“The last contact I had with Mr. Khashoggi was via text on Oct. 26, 2017. I never talked to him by phone and certainly never suggested he go to Turkey for any reason. I ask the U.S. government to release any information regarding this claim,” he said. (VOA)
President Donald Trump’s aggressive and unpredictable use of tariffs is spooking American business groups, which have long formed a potent force in his Republican Party. Trade
Corporate America was blindsided last week when Trump threatened to impose crippling taxes on Mexican imports in a push to stop the flow of Central American migrants into the United States.
The two sides reached a truce Friday after Mexico agreed to do more to stop the migrants. But by Monday, Trump was again threatening the tariffs if Mexico didn’t abide by an unspecified commitment, to “be revealed in the not too distant future.”
Such whipsawing is now a hallmark of Trump’s trade policy. The president repeatedly threatens tariffs, sometimes imposes them, sometimes suspends them, sometimes threatens them again. Or drops them.
Business groups, already uncomfortable with Trump’s attempts to stem immigration, are struggling to figure out where to stand in the fast-shifting political climate. They have happily supported Trump’s corporate tax cuts and moves to loosen environmental and other regulations. But the capriciousness of Trump’s use of tariffs has proved alarming.
“Business is losing,” said Rick Tyler, a Republican strategist and frequent Trump critic. “He calls himself ‘Mr. Tariff man.’ He’s proud of it. … It’s bad news for the party. It’s bad news for the free market.”
“It was a good wakeup call for business,” James Jones, chairman of Monarch Global Strategies and a former U.S. ambassador to Mexico, said of Trump’s abrupt move to threaten to tax Mexican goods.
Creating distance from Trump
Just last week, the sprawling network led by the billionaire industrialist Charles Koch announced the creation of several political action committees focused on policy — including one devoted to free trade — to back Republicans or Democrats who break with Trump’s trade policies. A powerful force in Republican politics, the network is already a year into a “multi-year multi-million dollar” campaign to promote the dangers of tariff and protectionist trade policies.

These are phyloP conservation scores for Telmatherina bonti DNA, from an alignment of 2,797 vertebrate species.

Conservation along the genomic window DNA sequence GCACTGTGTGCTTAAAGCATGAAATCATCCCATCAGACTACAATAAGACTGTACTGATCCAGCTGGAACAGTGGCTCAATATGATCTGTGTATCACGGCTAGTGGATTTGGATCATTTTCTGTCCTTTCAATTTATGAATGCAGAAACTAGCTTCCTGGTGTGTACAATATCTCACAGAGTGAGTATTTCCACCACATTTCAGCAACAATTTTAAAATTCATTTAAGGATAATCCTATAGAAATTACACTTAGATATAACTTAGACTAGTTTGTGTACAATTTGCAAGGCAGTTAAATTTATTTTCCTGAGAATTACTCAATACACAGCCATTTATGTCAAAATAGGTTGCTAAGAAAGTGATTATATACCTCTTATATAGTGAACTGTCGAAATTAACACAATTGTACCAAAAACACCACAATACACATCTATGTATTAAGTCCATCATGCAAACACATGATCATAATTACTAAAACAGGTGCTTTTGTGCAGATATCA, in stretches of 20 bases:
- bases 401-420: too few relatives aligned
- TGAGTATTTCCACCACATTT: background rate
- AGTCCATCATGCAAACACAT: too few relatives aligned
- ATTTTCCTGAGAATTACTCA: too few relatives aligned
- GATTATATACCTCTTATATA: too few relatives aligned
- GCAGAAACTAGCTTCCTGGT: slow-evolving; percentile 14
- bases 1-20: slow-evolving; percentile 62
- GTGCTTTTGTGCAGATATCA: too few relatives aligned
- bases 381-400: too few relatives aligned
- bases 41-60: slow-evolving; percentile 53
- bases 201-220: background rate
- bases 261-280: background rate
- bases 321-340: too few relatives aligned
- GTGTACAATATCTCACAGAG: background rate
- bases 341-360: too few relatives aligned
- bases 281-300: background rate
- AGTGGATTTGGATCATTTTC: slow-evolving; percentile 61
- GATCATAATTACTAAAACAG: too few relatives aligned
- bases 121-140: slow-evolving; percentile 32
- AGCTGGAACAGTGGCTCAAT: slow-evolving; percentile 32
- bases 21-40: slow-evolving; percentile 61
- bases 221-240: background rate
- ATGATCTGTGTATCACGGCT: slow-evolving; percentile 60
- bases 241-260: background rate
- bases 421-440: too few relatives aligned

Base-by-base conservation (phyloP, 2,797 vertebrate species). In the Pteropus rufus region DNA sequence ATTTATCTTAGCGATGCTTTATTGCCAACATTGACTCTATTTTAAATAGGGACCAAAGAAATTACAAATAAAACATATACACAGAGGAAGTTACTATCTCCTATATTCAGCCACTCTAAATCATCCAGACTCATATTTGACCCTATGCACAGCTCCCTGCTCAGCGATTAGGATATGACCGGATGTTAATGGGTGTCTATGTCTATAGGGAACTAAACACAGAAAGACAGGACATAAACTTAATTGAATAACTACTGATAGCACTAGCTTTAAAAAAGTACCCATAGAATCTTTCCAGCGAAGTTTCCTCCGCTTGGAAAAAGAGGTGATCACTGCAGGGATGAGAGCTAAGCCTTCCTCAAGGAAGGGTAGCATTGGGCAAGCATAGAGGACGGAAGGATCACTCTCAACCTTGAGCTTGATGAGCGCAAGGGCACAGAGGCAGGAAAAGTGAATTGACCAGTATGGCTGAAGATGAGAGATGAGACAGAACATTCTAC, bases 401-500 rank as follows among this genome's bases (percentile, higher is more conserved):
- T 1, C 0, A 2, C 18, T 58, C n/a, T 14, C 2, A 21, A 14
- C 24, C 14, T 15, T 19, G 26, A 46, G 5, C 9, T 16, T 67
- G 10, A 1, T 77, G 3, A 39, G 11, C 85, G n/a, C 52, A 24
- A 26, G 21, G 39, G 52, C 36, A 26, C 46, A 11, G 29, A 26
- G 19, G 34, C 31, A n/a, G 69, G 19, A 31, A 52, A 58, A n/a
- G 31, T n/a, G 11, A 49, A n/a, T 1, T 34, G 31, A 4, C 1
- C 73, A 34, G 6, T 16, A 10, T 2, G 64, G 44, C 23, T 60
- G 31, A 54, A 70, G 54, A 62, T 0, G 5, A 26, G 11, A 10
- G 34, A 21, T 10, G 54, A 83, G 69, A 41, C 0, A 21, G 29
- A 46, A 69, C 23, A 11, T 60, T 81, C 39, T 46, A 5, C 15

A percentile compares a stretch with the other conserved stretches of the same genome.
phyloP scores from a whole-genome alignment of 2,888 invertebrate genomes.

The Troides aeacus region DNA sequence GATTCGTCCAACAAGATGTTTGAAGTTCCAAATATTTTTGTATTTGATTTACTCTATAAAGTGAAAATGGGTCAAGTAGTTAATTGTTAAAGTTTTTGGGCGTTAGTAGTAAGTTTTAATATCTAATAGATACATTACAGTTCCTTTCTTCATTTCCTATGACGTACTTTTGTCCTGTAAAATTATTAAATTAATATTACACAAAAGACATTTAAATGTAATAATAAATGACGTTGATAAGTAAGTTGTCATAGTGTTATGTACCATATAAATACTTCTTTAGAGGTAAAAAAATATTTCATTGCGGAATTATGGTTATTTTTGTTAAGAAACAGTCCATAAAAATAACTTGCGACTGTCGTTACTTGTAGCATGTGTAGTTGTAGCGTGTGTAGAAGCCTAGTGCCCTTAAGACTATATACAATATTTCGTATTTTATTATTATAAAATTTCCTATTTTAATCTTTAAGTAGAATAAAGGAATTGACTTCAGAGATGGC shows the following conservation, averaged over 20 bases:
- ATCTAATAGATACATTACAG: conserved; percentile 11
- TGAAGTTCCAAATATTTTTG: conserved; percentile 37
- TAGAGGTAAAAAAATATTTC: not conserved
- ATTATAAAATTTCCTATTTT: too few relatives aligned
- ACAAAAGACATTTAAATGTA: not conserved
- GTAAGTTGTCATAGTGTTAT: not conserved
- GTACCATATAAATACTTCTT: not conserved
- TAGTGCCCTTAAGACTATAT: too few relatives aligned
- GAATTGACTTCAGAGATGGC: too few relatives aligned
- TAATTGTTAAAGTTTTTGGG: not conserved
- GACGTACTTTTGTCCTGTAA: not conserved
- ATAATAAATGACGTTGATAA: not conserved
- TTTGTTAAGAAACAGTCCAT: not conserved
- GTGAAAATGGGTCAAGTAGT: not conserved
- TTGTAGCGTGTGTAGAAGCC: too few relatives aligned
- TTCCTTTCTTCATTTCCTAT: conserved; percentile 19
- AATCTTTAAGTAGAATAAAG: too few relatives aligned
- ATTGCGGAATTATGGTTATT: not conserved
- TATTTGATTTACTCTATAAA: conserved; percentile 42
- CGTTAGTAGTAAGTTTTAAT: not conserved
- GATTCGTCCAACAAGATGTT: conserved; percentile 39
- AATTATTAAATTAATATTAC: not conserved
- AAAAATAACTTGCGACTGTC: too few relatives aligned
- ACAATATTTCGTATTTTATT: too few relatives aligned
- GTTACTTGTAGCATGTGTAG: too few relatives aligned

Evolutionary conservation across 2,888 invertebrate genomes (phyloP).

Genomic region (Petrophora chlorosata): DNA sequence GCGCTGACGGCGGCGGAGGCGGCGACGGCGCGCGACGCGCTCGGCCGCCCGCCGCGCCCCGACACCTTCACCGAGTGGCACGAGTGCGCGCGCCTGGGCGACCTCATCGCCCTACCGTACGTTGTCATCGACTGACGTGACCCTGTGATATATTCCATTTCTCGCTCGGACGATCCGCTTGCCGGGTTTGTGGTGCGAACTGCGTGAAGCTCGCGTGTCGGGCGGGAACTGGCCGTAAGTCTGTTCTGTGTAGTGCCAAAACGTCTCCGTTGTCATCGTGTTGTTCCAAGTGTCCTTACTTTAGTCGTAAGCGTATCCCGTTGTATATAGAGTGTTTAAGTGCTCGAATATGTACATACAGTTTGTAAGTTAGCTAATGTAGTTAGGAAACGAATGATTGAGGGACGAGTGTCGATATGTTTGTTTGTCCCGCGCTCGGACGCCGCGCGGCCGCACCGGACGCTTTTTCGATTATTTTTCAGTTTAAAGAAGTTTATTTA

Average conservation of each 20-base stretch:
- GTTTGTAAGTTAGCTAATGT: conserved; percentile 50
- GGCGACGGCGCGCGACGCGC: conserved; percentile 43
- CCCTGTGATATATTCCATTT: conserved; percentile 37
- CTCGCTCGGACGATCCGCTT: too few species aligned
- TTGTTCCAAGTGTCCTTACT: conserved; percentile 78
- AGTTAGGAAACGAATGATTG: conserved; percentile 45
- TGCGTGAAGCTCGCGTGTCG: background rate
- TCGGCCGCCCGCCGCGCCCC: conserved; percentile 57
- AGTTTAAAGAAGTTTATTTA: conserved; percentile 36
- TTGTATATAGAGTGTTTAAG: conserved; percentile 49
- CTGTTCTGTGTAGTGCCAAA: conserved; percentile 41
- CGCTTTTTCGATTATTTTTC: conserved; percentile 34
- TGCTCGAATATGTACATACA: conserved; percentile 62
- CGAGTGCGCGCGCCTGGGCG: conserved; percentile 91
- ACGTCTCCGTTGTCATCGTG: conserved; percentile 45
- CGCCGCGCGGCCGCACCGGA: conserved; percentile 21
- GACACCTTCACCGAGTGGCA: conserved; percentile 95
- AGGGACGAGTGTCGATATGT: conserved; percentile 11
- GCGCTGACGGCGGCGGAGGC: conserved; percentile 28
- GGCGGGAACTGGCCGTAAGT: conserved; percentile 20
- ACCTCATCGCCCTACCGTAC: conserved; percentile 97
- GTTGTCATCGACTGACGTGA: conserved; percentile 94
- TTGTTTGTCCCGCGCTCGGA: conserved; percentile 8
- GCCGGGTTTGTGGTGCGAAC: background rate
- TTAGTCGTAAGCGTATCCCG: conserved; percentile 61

The Chamber of Commerce, too, is in the early phases of disentangling itself from the Republican Party after decades of loyalty. The Chamber, which spent at least $29 million largely to help Republicans in the 2016 election, announced earlier this year that it would devote more time and attention to Democrats on Capitol Hill while raising the possibility of supporting Democrats in 2020.
Few expect the Chamber or business-backed groups like the Koch network to suddenly embrace Democrats in a significant way. But even a subtle shift to withhold support from vulnerable Republican candidates could make a difference in 2020.
Trump’s boundless enthusiasm for tariffs has upended decades of Republican trade policy that favored free trade. It has left the party’s traditional allies in the business world struggling to maintain political relevance in the Trump era.
Trump’s tariffs are taxes paid by American importers and are typically passed along to their customers. They can provoke retaliatory tariffs on U.S. exports. And they can paralyze businesses, uncertain about where they should buy supplies or situate factories.